889         }
    In other words: if bit 1 is set to 1 (i.e. accept RAs on LAN in the GUI is enabled), and ipv6_radvd == 0, then (let's just assume br0 is the LAN interface) /proc/sys/net/ipv6/conf/br0/accept_ra=2 and /proc/sys/net/ipv6/conf/br0/forwarding=2.

    This situation becomes more complicated when we get into discussing the forwarding tunable, and here's why:

    router/rc/firewall.c has the following code in it, where if IPv6 is enabled (per ipv6_service in NVRAM -- meaning if it's set to something, vs. being empty) then forwarding=1 else forwarding=0 (but keep reading):

     147 void enable_ip6_forward(void)
     148 {
     149         if (ipv6_enabled()) {
     150                 f_write_string("/proc/sys/net/ipv6/conf/default/forwarding", "1", 0, 0);
     151                 f_write_string("/proc/sys/net/ipv6/conf/all/forwarding", "1", 0, 0);
     152         }
     153         else {
     154                 f_write_string("/proc/sys/net/ipv6/conf/default/forwarding", "0", 0, 0);
     155                 f_write_string("/proc/sys/net/ipv6/conf/all/forwarding", "0", 0, 0);
     156         }
     157 }
    The "default" and "all" fake interfaces in Linux appear obvious at first, but in actuality they aren't. In fact, they're way more convoluted than their names allude to -- read the question and the top-voted answer (which talks about IPv4, but I want to assume it's the same for IPv6):

    So the reason I mention all this is because for a "proper fix" to be applied, one is going to have to REALLY sift through all the code and figure out what is calling what and when/where. You have to get familiar with the services bits too, because when clicking Save in some parts of the GUI, Tomato could end up running a function like the above that might stomp or override a forwarding=0 workaround.

    My opinion is that if the forwarding=0 workaround is actually working, then someone needs to figure out when and where Linux actually fixed the real problem, so that preferably none of the Tomato code (not the kernel, but Tomato) has to be changed.
    Monk E. Boy likes this.
  11. Marcin R.

    Marcin R. Network Newbie Member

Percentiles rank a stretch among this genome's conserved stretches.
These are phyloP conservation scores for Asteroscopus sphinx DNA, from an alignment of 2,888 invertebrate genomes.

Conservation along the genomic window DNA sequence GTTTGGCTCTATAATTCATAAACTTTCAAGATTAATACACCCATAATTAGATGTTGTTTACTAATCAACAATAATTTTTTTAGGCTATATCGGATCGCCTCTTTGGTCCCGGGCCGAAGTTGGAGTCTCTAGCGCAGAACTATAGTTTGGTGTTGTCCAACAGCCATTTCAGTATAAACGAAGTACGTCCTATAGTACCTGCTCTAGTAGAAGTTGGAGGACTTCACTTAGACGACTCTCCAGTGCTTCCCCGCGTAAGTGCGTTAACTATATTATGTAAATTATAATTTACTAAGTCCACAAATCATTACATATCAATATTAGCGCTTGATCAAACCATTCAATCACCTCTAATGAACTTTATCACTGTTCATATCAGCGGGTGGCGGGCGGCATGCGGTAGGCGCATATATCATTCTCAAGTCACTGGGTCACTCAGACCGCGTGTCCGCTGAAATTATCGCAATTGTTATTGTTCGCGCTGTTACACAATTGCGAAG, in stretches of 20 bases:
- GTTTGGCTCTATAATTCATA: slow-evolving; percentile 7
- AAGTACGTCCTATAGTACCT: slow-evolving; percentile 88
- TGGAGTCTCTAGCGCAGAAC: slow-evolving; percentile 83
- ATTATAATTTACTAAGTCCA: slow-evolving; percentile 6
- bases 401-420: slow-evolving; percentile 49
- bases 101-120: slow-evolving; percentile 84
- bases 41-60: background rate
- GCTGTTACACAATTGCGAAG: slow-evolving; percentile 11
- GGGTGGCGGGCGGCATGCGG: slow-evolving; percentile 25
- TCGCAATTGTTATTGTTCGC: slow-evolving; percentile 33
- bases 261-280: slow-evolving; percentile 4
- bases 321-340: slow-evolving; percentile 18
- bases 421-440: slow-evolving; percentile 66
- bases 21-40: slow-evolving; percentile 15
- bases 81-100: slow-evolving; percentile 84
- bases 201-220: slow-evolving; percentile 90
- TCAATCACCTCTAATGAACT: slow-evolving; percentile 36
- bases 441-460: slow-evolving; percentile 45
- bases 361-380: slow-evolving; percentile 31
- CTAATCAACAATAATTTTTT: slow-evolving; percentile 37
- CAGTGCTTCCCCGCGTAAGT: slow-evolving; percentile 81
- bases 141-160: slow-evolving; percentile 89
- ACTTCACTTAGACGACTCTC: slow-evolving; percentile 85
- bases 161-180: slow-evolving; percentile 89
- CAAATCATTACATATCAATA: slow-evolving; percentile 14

Damn, thanks for digging into that stuff. It's a mess indeed, and I didn't realize that the devs had to jump through so many hoops to stay compatible with closed binary drivers.
  12. koitsu

    koitsu Network Guru Member

    And now you understand one of the many reasons why OpenWRT doesn't support binary blob drivers. :)
  13. Sean B.

    Sean B. LI Guru Member

    Perhaps I've looked right over it, but I'm not clear on what is the cause of the issue for the OP when the IPv6 tuneables in their stock form are working for myself and many others on Comcast residential? Is this an actual Tomato issue, or a mis-match configuration between something different about Comcast Business?
  14. Sean B.

    Sean B. LI Guru Member

    It seems rather similar to what happens if you "Request PD only" on a Comcast connection. Your LAN interface will receive a /64 delegated prefix.. and dnsmasq will hand out IP's to clients properly.. but there will be no internet connectivity do to the missing route. Of which is a route that would have been through the NA-PD /128 given to the WAN interface had PD Only not been used. Not saying PD Only is the cause of this issue, but really seems like a basic configuration issue.
  15. koitsu

    koitsu Network Guru Member

    Wow, Sean... this may be a first (LOL), but I think your last post flew right over my head. Welcome to my inexperience with IPv6 (I "get it" but it's horribly overcomplicated, and why I have books :p). :D

    As for why the OP's situation might be different: I wouldn't be surprised if there was slight differences between the services. We know for a FACT there are differences in IPv6 behaviour between ISPs, so it wouldn't surprise me if there were slight anomalies between service classifications within a single ISP.
    M_ars likes this.
  16. Sean B.

    Sean B. LI Guru Member

    Lol you just made me need to verify gravity hasn't reversed and the sky isn't falling ;)
    M_ars likes this.
  17. Sinopsys

    Sinopsys Reformed Router Member


    I was very exited to find that thread as I am struggling to make IPv6 working on my Tomato box with the exact same situation but the forwarding trick isn't working.

    My config:
    - box: Netgear R8000 (ARM)
    - firmware: fresh tomato 2018.4 (based on kernel
    - ISP: NETVIGATOR (HK) with IPv6 native and DHCPv6-PD support
    - Connection type: FTTH through a huawei modem/router with no open doors

    My setup:
    - IPv6 activated with DHCPv6-PD
    - prefix lenght: 56 (seems to be the requirement as per some local forums)
    - Request PD Only set: no DHCPv6 prefix provided otherwise
    - Static DNS: blank
    - Accept RA from WAN:set LAN:unset
    - Announce IPv6 on LAN (SLAAC): set
    - Announce IPv6 on LAN (DHCP): set

    I have no special tweaks applied as seen in forums (forwarding, accept_ra) as it looks like this firmware has already integrated these changes with some patches in linux core sources.

    So here is what is happening:
    - DHCPv6 negociation is successfull thanks to dhcp6c:
    /56 prefix is provided
    DNS are provided and updated
    br0 (LAN) is assigned a /64 address that is advertised and validated
    Here is the "cleaned" log of dhcp6c:
    thanks to that I have addresses set on interfaces
    So far so good.